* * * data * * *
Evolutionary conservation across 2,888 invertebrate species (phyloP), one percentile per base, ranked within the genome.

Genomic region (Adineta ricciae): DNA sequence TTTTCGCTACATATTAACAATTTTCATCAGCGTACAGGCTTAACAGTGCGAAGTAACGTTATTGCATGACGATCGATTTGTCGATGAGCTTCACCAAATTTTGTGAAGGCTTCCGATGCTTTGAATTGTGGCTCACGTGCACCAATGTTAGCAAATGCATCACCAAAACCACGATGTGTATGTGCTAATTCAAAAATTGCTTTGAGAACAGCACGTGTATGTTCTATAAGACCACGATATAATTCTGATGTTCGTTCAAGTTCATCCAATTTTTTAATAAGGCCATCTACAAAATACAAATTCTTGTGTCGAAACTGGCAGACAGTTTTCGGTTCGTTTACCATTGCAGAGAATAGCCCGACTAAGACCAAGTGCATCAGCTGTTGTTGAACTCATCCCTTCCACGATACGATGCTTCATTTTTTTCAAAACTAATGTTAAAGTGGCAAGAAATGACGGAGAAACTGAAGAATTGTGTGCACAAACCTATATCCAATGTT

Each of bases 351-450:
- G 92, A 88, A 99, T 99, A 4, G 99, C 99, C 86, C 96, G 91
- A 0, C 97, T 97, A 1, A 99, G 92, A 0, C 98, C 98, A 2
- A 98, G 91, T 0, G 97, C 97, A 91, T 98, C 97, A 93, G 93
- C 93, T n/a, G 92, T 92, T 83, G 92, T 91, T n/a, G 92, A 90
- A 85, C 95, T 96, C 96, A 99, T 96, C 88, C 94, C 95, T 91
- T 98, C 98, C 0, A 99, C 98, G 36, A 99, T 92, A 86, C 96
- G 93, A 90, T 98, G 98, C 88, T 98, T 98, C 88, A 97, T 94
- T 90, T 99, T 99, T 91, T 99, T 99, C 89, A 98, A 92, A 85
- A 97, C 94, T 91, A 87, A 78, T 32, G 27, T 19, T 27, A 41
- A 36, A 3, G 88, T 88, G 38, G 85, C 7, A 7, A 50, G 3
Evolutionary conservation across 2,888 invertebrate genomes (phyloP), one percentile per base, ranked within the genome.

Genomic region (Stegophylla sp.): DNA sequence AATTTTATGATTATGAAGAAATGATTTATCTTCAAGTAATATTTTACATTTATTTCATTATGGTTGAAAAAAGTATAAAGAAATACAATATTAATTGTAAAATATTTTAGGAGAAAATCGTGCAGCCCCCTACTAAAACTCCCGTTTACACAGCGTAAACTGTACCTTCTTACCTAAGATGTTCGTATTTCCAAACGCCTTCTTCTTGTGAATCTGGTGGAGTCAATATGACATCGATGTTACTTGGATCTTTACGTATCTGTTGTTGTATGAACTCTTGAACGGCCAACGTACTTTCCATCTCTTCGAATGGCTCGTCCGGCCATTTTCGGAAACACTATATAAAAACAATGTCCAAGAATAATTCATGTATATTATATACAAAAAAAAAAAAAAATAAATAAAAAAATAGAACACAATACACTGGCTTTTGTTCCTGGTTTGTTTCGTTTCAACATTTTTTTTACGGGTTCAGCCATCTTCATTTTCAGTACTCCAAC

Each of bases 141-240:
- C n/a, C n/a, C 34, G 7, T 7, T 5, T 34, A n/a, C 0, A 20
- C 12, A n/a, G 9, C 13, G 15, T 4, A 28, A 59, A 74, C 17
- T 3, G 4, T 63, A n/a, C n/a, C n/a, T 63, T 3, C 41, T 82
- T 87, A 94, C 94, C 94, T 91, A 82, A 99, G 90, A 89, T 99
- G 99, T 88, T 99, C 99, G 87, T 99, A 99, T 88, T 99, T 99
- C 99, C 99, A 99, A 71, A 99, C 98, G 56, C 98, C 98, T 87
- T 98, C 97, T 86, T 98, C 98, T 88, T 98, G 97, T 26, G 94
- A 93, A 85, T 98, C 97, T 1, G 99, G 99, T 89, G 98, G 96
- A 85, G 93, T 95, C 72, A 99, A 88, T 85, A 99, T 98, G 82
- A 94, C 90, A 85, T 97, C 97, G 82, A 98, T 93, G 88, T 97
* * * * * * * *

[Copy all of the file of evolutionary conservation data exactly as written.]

Evolutionary conservation across 2,888 invertebrate species (phyloP), one percentile per base, ranked within the genome.

Genomic region (Adineta ricciae): DNA sequence TTTTCGCTACATATTAACAATTTTCATCAGCGTACAGGCTTAACAGTGCGAAGTAACGTTATTGCATGACGATCGATTTGTCGATGAGCTTCACCAAATTTTGTGAAGGCTTCCGATGCTTTGAATTGTGGCTCACGTGCACCAATGTTAGCAAATGCATCACCAAAACCACGATGTGTATGTGCTAATTCAAAAATTGCTTTGAGAACAGCACGTGTATGTTCTATAAGACCACGATATAATTCTGATGTTCGTTCAAGTTCATCCAATTTTTTAATAAGGCCATCTACAAAATACAAATTCTTGTGTCGAAACTGGCAGACAGTTTTCGGTTCGTTTACCATTGCAGAGAATAGCCCGACTAAGACCAAGTGCATCAGCTGTTGTTGAACTCATCCCTTCCACGATACGATGCTTCATTTTTTTCAAAACTAATGTTAAAGTGGCAAGAAATGACGGAGAAACTGAAGAATTGTGTGCACAAACCTATATCCAATGTT

Each of bases 351-450:
- G 92, A 88, A 99, T 99, A 4, G 99, C 99, C 86, C 96, G 91
- A 0, C 97, T 97, A 1, A 99, G 92, A 0, C 98, C 98, A 2
- A 98, G 91, T 0, G 97, C 97, A 91, T 98, C 97, A 93, G 93
- C 93, T n/a, G 92, T 92, T 83, G 92, T 91, T n/a, G 92, A 90
- A 85, C 95, T 96, C 96, A 99, T 96, C 88, C 94, C 95, T 91
- T 98, C 98, C 0, A 99, C 98, G 36, A 99, T 92, A 86, C 96
- G 93, A 90, T 98, G 98, C 88, T 98, T 98, C 88, A 97, T 94
- T 90, T 99, T 99, T 91, T 99, T 99, C 89, A 98, A 92, A 85
- A 97, C 94, T 91, A 87, A 78, T 32, G 27, T 19, T 27, A 41
- A 36, A 3, G 88, T 88, G 38, G 85, C 7, A 7, A 50, G 3
Evolutionary conservation across 2,888 invertebrate genomes (phyloP), one percentile per base, ranked within the genome.

Genomic region (Stegophylla sp.): DNA sequence AATTTTATGATTATGAAGAAATGATTTATCTTCAAGTAATATTTTACATTTATTTCATTATGGTTGAAAAAAGTATAAAGAAATACAATATTAATTGTAAAATATTTTAGGAGAAAATCGTGCAGCCCCCTACTAAAACTCCCGTTTACACAGCGTAAACTGTACCTTCTTACCTAAGATGTTCGTATTTCCAAACGCCTTCTTCTTGTGAATCTGGTGGAGTCAATATGACATCGATGTTACTTGGATCTTTACGTATCTGTTGTTGTATGAACTCTTGAACGGCCAACGTACTTTCCATCTCTTCGAATGGCTCGTCCGGCCATTTTCGGAAACACTATATAAAAACAATGTCCAAGAATAATTCATGTATATTATATACAAAAAAAAAAAAAAATAAATAAAAAAATAGAACACAATACACTGGCTTTTGTTCCTGGTTTGTTTCGTTTCAACATTTTTTTTACGGGTTCAGCCATCTTCATTTTCAGTACTCCAAC

Each of bases 141-240:
- C n/a, C n/a, C 34, G 7, T 7, T 5, T 34, A n/a, C 0, A 20
- C 12, A n/a, G 9, C 13, G 15, T 4, A 28, A 59, A 74, C 17
- T 3, G 4, T 63, A n/a, C n/a, C n/a, T 63, T 3, C 41, T 82
- T 87, A 94, C 94, C 94, T 91, A 82, A 99, G 90, A 89, T 99
- G 99, T 88, T 99, C 99, G 87, T 99, A 99, T 88, T 99, T 99
- C 99, C 99, A 99, A 71, A 99, C 98, G 56, C 98, C 98, T 87
- T 98, C 97, T 86, T 98, C 98, T 88, T 98, G 97, T 26, G 94
- A 93, A 85, T 98, C 97, T 1, G 99, G 99, T 89, G 98, G 96
- A 85, G 93, T 95, C 72, A 99, A 88, T 85, A 99, T 98, G 82
- A 94, C 90, A 85, T 97, C 97, G 82, A 98, T 93, G 88, T 97